Burning question, again

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The Delhi High Court’s directive to four neighbouring States – Punjab, Haryana, Uttar Pradesh and Rajasthan – to prevent burning of crop stubble, will go a long way in addressing the deteriorating air quality in the national capital. A Bench of Justices BD Ahmed and Ashutosh Kumar cautioned the Chief Secretaries of the four States that they would be held responsible if the practice did not end. The rise in air pollution during winters is a normal phenomenon caused by varied reasons. Delhi’s air pollution is among the deadliest in the world. Measures like the odd-even scheme, ban on diesel cars etc, have not contributed much. The problem arises especially during the onset of winter, which is also the crop-burning season.
The capital in wrapped in a thick layer of smog, the fallouts of which not only pose serious health hazards, but can also lead to dangerous consequences such as road accidents etc.
Stubble-burning has been one of the widespread methods used by farmers to clear off their crop after harvest so as to prepare their fields for the next round of cultivation. They start preparing sometime between early October and mid-November, which also coincides with the Diwali festival. However, much of the blame falls on the farmers. Burning of crop residues also leads to environmental pollution and global warming. What is alarming is that despite a ban on crop-residue burning, such disposal is still the most common method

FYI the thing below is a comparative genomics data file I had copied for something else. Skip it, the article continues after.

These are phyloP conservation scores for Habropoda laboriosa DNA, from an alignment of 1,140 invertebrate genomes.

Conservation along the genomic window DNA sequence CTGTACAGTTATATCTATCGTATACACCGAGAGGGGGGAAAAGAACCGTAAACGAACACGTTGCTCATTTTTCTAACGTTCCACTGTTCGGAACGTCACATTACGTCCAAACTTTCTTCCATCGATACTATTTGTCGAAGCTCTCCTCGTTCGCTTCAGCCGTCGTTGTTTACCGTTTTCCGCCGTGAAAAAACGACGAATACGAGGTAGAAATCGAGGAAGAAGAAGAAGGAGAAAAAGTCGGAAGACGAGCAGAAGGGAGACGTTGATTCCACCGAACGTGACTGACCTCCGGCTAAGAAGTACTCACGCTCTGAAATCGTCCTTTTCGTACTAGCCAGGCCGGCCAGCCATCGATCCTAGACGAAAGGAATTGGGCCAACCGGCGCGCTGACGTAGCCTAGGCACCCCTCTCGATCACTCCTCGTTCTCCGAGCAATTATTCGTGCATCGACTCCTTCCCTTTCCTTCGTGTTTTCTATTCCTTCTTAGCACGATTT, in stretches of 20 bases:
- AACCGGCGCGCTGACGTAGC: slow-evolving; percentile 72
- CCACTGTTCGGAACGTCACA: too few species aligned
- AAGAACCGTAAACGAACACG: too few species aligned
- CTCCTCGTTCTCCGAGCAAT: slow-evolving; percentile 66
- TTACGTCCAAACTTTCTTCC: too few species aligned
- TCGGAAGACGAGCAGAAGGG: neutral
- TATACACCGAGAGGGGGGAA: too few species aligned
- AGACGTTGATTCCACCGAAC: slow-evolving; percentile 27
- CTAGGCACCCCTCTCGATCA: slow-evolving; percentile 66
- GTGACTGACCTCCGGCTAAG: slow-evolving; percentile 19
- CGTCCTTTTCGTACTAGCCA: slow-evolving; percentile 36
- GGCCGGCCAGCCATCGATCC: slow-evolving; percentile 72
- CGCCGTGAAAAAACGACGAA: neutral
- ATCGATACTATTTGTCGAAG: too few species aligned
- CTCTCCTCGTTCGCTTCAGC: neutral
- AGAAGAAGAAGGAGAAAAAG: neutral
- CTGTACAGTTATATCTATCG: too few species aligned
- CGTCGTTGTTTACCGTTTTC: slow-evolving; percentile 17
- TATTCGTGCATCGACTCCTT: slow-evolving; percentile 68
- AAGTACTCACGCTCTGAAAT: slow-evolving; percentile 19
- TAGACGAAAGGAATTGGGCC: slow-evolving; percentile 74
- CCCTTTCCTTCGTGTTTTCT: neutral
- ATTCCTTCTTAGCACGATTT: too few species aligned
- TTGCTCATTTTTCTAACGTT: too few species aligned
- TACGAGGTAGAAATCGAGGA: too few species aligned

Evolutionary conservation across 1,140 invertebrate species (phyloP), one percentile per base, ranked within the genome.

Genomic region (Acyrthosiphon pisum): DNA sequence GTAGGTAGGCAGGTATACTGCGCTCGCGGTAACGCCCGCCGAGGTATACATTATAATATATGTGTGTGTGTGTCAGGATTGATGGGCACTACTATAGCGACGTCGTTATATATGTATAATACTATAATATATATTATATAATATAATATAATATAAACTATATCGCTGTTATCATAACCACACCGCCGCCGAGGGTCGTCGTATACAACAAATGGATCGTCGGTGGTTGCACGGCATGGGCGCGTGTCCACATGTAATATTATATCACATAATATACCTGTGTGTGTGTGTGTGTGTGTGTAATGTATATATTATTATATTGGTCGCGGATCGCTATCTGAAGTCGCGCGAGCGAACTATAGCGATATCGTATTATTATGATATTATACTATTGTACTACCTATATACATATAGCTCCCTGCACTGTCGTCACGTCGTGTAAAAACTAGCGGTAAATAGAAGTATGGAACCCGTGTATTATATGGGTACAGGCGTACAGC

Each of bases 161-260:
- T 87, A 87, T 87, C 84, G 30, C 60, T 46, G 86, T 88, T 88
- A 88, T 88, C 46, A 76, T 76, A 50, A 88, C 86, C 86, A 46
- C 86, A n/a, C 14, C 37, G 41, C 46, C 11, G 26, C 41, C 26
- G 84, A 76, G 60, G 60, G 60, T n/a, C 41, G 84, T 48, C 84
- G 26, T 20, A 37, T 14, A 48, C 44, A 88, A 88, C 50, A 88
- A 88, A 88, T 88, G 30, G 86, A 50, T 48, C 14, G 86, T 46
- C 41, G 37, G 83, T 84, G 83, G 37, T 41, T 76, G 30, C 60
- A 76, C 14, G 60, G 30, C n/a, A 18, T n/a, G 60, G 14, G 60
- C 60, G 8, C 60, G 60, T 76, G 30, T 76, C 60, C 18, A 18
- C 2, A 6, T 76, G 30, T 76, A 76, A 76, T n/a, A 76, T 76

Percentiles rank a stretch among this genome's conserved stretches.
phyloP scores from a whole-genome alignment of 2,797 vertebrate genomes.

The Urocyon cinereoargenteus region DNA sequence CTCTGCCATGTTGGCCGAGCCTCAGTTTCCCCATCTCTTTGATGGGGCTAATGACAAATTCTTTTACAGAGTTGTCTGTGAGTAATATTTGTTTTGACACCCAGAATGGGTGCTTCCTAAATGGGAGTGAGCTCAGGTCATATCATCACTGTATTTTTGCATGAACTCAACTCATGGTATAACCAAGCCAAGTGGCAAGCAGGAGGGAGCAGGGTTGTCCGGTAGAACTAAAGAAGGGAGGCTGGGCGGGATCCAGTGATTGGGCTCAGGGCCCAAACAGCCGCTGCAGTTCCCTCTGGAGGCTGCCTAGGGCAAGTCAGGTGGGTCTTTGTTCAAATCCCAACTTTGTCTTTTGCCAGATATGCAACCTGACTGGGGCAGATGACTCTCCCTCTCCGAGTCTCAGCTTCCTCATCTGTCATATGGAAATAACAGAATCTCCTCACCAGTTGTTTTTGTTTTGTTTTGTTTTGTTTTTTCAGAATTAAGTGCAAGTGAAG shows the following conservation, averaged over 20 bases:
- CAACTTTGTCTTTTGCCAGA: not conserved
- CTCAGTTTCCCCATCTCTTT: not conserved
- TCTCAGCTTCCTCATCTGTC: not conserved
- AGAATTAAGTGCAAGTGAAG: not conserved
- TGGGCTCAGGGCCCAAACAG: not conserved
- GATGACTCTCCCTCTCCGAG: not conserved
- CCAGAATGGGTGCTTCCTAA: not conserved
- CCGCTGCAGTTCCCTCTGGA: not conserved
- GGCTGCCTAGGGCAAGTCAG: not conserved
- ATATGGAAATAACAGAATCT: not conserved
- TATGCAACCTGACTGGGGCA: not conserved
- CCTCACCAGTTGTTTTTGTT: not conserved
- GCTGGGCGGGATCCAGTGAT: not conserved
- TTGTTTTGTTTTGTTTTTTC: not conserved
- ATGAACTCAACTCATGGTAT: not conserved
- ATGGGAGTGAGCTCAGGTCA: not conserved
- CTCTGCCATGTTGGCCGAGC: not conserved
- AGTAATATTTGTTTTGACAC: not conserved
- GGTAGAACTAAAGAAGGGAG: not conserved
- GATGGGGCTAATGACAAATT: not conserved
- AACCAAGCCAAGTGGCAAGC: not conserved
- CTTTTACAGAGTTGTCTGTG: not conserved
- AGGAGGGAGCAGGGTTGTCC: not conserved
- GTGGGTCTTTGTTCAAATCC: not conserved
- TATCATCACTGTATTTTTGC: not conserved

agriculturists use.
The question is: When farmers have the option of using machines to remove the stubble, why do they continue with burning? Because not only does this method quickly clear off fields, but it’s also cheap.
Moreover, it kills weeds and other pests.
On the other hand, the machine comes with an extra cost as private contractors charge for the service. But the negative after-affects of burning residues are plenty. Stubble-burning impacts soil fertility, increases pressure on scarce resources and reduces productivity of the land. This is not the first time that warnings against crop-burning have been issued. Last year, in November, the National Green Tribunal (NGT) directed authorities in the national capital and also neighbouring States to end this practice. More recently, in April, the NGT came down heavily on the issue, imposing a compensation fee on the farmers if they were found indulging in crop-burning.
The Delhi High Court and various State Governments too have asked farmers to abstain from such practices.
The problem, however, is that the authorities have failed to act in letter and spirit. Orders remain on paper and are rarely
implemented.
It is unfortunate that this issue keeps recurring, which means no concrete solution has been found to this long-festering problem.
Though the court’s order should be applauded, options for better use of the stubble must be explored to wean the farmers away from such
burning.

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